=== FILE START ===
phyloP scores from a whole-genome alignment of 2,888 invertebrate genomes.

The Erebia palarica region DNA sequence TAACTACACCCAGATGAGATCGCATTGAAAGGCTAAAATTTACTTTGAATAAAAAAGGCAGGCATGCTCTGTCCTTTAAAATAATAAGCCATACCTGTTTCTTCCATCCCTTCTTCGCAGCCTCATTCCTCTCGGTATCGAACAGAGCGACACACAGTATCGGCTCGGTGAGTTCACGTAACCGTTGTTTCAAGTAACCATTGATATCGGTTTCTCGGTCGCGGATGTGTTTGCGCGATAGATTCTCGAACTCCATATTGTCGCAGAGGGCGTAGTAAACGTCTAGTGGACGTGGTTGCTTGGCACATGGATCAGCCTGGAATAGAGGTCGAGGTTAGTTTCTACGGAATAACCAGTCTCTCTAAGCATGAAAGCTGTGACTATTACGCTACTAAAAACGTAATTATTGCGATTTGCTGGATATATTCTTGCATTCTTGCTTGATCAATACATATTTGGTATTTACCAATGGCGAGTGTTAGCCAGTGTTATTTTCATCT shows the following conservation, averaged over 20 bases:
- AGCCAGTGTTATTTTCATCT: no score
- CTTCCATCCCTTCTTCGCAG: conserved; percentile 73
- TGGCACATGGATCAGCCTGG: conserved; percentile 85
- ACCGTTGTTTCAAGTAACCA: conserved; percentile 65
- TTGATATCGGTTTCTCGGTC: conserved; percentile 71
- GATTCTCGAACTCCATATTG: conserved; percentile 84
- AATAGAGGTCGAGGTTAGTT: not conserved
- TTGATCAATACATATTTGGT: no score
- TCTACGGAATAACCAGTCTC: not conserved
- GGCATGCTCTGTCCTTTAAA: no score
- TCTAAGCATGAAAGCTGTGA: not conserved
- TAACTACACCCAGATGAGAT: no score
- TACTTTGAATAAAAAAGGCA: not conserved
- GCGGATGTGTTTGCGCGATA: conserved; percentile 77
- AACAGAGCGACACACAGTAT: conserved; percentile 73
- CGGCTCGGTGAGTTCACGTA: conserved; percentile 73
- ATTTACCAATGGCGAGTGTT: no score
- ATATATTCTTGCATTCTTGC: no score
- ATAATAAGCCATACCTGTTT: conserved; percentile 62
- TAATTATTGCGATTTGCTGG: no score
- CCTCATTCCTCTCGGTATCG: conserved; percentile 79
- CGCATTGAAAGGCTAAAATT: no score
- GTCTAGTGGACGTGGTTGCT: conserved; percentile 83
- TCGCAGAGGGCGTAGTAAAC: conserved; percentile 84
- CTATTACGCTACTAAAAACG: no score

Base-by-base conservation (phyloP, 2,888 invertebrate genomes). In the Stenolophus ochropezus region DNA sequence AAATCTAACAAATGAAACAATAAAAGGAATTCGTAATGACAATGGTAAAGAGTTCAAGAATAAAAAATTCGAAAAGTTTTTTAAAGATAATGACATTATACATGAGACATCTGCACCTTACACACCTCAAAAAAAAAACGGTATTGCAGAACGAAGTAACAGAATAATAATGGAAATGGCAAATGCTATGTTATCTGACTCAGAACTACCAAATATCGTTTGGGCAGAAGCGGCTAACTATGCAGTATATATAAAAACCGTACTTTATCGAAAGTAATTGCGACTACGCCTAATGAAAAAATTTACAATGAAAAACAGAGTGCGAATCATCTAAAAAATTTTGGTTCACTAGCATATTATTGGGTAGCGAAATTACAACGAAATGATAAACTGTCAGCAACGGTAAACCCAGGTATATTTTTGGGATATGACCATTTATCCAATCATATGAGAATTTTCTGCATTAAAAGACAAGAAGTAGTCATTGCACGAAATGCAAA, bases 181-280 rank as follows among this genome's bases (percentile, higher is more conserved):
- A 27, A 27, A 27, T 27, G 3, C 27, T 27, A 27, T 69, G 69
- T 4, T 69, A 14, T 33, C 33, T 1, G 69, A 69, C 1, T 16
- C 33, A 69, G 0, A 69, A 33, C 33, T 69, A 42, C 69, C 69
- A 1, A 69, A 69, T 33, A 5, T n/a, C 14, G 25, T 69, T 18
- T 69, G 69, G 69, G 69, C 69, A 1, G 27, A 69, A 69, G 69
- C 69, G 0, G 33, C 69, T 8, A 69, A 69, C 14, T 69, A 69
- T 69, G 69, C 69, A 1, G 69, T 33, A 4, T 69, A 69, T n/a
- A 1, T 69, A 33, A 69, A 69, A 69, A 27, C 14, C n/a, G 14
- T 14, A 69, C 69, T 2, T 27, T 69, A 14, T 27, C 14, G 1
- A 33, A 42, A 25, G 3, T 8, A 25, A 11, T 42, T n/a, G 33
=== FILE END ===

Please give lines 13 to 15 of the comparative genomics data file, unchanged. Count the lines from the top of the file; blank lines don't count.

- TCTAAGCATGAAAGCTGTGA: not conserved
- TAACTACACCCAGATGAGAT: no score
- TACTTTGAATAAAAAAGGCA: not conserved